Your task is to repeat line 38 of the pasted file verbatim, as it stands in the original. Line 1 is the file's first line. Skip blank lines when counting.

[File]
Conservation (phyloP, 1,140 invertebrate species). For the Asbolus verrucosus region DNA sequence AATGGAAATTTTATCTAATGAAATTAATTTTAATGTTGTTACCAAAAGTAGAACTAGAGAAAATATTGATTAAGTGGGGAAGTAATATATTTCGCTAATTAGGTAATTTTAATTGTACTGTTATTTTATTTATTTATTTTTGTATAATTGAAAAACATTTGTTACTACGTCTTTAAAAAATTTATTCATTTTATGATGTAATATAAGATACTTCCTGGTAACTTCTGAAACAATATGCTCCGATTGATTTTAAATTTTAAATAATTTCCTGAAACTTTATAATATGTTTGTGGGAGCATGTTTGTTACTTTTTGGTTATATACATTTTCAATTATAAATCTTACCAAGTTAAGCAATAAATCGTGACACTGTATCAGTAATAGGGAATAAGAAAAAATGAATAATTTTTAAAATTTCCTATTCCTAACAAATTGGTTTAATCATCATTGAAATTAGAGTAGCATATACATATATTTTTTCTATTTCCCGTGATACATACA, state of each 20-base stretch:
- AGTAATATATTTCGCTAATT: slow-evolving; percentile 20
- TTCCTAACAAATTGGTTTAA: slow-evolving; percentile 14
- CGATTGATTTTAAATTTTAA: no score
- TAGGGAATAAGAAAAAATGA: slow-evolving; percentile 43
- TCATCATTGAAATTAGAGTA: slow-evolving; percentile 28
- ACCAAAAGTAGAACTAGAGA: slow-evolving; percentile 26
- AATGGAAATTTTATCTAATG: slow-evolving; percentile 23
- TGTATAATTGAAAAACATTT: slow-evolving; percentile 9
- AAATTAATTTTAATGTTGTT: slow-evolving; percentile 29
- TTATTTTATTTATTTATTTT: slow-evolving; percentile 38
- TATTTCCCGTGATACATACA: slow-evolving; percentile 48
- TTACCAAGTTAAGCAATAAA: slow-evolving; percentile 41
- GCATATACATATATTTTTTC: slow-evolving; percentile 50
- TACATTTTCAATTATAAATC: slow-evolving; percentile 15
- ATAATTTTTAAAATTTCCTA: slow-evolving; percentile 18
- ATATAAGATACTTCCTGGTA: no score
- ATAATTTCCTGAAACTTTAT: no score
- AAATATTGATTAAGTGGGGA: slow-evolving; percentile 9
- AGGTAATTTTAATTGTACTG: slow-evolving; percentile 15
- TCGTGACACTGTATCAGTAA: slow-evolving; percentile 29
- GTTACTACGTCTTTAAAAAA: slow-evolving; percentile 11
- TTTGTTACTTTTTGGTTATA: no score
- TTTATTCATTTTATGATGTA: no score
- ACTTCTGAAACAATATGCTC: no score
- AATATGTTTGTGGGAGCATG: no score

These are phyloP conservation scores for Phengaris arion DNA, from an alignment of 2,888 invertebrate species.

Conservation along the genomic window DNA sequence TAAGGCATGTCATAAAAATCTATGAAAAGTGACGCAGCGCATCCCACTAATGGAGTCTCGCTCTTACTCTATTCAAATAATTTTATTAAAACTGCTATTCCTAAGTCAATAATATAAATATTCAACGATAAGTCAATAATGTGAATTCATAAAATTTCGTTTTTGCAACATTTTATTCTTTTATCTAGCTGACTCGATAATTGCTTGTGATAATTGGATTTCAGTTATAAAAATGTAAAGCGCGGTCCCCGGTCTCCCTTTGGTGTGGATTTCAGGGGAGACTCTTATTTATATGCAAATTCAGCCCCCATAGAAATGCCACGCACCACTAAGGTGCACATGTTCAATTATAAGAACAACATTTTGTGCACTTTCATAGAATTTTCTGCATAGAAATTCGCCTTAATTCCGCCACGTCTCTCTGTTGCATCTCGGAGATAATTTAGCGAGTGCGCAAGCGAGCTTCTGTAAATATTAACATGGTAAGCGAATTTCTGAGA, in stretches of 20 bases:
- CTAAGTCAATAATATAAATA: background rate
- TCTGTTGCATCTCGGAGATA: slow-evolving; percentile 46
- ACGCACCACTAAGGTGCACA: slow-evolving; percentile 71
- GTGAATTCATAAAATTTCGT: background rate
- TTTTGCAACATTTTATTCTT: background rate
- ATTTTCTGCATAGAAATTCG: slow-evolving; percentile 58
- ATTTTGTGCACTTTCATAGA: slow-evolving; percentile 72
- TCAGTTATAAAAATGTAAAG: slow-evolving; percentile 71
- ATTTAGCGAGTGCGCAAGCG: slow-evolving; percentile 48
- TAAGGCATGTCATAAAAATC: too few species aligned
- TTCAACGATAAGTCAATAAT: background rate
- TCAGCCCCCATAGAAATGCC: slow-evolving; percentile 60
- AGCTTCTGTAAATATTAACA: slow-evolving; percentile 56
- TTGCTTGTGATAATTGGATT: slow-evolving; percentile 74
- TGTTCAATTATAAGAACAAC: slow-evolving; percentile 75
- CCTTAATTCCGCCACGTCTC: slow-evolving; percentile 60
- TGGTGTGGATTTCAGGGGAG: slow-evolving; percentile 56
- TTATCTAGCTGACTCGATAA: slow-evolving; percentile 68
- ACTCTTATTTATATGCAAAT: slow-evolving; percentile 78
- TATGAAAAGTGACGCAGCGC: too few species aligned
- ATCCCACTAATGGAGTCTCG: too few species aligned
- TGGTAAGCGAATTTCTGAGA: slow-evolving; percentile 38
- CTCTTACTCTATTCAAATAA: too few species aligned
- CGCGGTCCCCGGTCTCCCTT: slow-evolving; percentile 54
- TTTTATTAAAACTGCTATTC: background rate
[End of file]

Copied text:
- TAAGGCATGTCATAAAAATC: too few species aligned